Three weeks ago tomorrow, I had to have my Great Dane Tiron put to sleep. He had bone cancer and the end had just come. It was the right thing to do. It left rather a large hole, literally, in my home. As if that hole wasn't big enough, my neighbour, who has a solid lead foot, ran over Mildred last night - in our driveway. Not on the street, in our driveway. The same place where children and hedgehogs and foxes etc. walk. Having three children herself, you'd think she'd be more careful. They've asked her to slow down before to no avail, but I think she might have gotten the message now. Just to round off my rant, she didn't even stop. It was my other neighbour who came home later who found her. Granted, she did start to wonder and called my landlord after a while to see if her cats were OK, but stopping apparently wasn't an option. But I digress.

Mildred was a tiny 9lb cat with the attitude of a Great Dane. You knew when she walked into a room. She was boss and all the dogs and cats knew it. Of course, this also meant that she often sported cuts on her nose because she decided to take on cats twice her size, but she was still boss. The point is, the hole she left is at least as large and the one T left. It feels so empty in here now with just one dog and one cat. I guess attitude can be more impressive than size.

So, what do you do when you're depressed? Shop. It's unhealthy and expensive and ultimately doesn't help, but it's what I did anyway. In my defence, I did only purchase 2 items and both of them were necessary. Besides, they're beautiful.

I bought buttons made from Mountain Mahogany for the cardi I'm knitting for a friend who definitely has more to depress her right now than the loss of two pets:

and a yew shawl pin for my grandmother's Every Way Wrap:

Both are from South4th's Etsy Shop and I think they are gorgeous. Even if you don't need anything, his shop is worth a look. He has some beautiful wood in there. The pictures, as you might note, I nicked from him. I'm hoping he won't mind.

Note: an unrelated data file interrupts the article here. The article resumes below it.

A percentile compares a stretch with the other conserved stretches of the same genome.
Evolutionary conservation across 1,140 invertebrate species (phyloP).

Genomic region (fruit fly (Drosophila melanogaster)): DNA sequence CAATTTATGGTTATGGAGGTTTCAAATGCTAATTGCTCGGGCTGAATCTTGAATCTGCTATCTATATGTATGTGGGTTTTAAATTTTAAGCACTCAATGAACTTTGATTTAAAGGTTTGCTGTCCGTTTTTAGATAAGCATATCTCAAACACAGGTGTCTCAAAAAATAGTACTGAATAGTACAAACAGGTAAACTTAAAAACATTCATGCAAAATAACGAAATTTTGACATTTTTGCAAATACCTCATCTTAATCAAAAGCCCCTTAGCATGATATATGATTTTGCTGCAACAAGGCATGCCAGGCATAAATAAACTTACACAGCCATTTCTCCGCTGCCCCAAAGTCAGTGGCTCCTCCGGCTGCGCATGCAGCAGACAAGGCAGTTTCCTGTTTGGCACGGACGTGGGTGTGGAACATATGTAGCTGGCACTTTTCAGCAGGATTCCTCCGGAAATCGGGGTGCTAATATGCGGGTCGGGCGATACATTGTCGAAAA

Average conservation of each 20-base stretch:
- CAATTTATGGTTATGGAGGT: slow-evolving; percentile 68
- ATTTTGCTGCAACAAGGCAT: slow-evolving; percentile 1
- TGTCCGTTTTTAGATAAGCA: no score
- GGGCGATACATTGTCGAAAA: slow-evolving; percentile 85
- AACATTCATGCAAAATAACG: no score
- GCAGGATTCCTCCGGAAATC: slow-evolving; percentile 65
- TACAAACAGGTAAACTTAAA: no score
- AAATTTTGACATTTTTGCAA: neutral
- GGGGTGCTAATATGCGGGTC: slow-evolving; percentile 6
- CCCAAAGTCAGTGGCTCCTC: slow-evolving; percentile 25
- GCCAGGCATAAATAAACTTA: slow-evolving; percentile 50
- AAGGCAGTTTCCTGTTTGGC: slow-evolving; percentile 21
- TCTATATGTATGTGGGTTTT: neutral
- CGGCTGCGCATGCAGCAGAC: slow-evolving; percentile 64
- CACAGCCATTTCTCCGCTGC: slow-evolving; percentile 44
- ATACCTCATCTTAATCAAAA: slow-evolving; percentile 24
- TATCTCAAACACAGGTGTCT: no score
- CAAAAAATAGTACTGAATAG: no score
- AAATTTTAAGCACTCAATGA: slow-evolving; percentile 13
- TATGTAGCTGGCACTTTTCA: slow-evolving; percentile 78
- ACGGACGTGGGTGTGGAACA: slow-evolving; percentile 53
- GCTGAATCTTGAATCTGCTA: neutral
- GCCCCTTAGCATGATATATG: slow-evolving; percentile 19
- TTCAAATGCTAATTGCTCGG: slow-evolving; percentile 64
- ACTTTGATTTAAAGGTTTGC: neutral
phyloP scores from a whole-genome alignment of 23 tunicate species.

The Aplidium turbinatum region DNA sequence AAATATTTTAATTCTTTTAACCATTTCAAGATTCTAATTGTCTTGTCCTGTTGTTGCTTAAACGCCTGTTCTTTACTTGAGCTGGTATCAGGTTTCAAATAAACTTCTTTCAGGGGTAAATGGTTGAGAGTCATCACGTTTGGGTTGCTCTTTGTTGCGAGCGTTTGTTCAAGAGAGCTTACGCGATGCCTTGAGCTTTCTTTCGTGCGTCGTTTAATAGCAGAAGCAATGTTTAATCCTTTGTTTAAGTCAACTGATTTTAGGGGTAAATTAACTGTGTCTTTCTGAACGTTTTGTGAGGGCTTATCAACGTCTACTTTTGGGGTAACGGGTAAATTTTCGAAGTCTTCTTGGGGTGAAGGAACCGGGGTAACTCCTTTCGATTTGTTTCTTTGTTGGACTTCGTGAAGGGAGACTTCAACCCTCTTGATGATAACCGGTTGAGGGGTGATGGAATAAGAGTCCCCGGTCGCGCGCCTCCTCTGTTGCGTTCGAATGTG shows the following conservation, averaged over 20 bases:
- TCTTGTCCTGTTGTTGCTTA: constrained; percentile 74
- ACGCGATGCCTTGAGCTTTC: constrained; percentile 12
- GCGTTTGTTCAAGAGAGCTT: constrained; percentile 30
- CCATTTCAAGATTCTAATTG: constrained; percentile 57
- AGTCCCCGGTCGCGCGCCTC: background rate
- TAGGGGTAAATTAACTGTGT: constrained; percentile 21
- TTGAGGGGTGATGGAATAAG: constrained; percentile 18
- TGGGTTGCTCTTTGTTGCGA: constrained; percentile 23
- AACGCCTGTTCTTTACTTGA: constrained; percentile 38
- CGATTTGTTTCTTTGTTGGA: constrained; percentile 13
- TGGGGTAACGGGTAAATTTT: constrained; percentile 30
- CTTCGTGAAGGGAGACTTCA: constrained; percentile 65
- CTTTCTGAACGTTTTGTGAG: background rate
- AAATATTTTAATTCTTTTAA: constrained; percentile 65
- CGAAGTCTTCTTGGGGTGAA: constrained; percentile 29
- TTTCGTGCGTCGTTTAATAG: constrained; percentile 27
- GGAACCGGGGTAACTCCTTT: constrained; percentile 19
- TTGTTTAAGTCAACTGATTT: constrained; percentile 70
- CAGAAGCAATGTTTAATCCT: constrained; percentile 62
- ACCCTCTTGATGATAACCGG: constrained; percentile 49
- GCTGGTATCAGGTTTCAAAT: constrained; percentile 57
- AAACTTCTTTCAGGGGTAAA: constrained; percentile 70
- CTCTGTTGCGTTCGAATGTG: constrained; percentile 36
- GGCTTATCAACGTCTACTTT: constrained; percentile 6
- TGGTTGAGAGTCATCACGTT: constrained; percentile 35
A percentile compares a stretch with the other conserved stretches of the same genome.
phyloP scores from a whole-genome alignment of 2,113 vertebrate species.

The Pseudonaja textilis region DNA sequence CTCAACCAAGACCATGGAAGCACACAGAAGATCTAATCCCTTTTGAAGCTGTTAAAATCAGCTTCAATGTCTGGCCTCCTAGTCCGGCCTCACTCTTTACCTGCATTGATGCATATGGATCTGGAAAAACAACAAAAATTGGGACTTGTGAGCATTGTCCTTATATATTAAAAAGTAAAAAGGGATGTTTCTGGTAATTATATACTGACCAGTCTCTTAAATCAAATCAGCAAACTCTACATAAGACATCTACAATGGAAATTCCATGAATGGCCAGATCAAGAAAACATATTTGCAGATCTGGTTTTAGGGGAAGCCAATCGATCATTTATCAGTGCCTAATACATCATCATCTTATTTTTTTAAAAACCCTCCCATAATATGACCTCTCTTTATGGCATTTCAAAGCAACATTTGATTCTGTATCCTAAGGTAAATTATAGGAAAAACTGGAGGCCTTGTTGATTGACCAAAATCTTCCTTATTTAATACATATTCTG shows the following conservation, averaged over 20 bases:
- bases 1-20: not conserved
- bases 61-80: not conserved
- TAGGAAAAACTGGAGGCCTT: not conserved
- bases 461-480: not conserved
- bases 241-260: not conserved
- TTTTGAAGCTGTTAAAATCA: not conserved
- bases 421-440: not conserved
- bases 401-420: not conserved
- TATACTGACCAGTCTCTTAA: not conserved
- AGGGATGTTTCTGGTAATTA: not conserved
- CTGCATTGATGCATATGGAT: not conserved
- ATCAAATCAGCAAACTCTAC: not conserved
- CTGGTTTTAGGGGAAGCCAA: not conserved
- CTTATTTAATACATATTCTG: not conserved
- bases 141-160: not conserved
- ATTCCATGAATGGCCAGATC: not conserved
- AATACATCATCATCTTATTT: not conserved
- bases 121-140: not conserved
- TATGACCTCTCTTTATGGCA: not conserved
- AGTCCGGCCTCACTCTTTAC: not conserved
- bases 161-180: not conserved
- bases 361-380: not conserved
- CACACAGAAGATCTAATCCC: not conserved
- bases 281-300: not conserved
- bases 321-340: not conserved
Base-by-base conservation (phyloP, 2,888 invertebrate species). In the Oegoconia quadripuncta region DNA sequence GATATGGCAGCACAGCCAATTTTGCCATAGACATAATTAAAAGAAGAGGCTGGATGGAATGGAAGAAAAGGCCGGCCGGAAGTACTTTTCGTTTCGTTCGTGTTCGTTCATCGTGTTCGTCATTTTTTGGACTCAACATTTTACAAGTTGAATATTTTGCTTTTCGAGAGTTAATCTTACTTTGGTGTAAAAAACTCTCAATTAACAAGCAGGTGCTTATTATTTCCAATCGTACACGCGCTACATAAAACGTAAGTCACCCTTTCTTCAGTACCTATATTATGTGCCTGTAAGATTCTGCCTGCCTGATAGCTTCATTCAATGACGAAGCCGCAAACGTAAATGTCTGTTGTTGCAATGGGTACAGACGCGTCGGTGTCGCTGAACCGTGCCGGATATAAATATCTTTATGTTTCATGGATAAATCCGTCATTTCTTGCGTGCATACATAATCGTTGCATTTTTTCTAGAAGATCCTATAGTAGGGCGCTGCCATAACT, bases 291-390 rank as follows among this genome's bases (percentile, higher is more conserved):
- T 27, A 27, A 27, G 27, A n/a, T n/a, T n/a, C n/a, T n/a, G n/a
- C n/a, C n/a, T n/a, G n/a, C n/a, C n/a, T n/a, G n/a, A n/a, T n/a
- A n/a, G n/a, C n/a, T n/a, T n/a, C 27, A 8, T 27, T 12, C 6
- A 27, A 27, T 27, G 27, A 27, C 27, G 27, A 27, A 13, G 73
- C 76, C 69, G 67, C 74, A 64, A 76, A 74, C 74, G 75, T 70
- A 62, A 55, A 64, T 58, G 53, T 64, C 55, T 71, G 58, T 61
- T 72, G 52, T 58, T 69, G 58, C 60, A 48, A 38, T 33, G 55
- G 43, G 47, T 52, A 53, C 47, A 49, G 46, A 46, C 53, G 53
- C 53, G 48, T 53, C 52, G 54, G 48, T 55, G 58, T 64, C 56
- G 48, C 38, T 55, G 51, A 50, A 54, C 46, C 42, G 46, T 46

I'm now broke, but it was worth it.

Thursday, 5 November 2009

As Time Goes By

Once again time managed to slip by faster in the internet than in real life. Funny how it does that.

How do you know your knitting is appreciated? Well, one way is when you get an apologetic call from a knitting recipient which starts with the words, I don’t know how to tell you this, but… at this point, you know something’s up. It continues, you remember the hat I loved so much because it was perfect and fit just right? Now you know a piece of your knitting has at the very least suffered. When they ask what it will cost to replace it, you know it’s a goner. The hat is lost, but there is a light. The evident contrition points out that recipient at least knows: A, you might be quite upset that they lost your work of art, B, it wasn’t free and a replacement will cost them and C, they loved it so much that they want another exactly the same as the last regardless of the cost. The fact that it was lost also tells that the hat was being worn and was loved and there is no better thing for a knitter to know than that.

Recipient: Aunt
Lost: During Balloon Festival in Albuquerque
Resulted in: about 10 people searching the field for said hat, 7 trips to lost and found, much tears and lamenting, one confession of lost hat, one promise of a Japanese meal as replacement cost, three evenings spent knitting another hat to status perfection.

You know, if this had been a sweater, I might have been upset. However, it was a hat a knit 2 years ago and hats get lost. So I’d say I’d forgiven her, but there’s nothing really to forgive. I’ve always had the suspicion that people who never lose or forget things are either very lucky or must lead a life which is careful to the point of tedium. I couldn’t abide that myself, so I wouldn’t ask it of anyone else. However, I am planning another hat for said aunt so she isn’t out of a hat if something happens to this one.

ETA: Alke pointed out that I hadn't linked to the pattern, so, here's the Ravelry page and here's the direct link to Brooke's pattern.

Since then, I’ve finished a cat blanket out of sock yarn left-overs and a pair of plain, grey cotton socks, which are both so uninteresting I won’t post pictures, my Calendula’s using Zauberball Wolle in Cranberry:

A Half Cable and Lace Scarf for my little cousin for Christmas:

I’m glad to say this concludes my Christmas knitting. I think. I'm pretty sure. Unless something else comes up.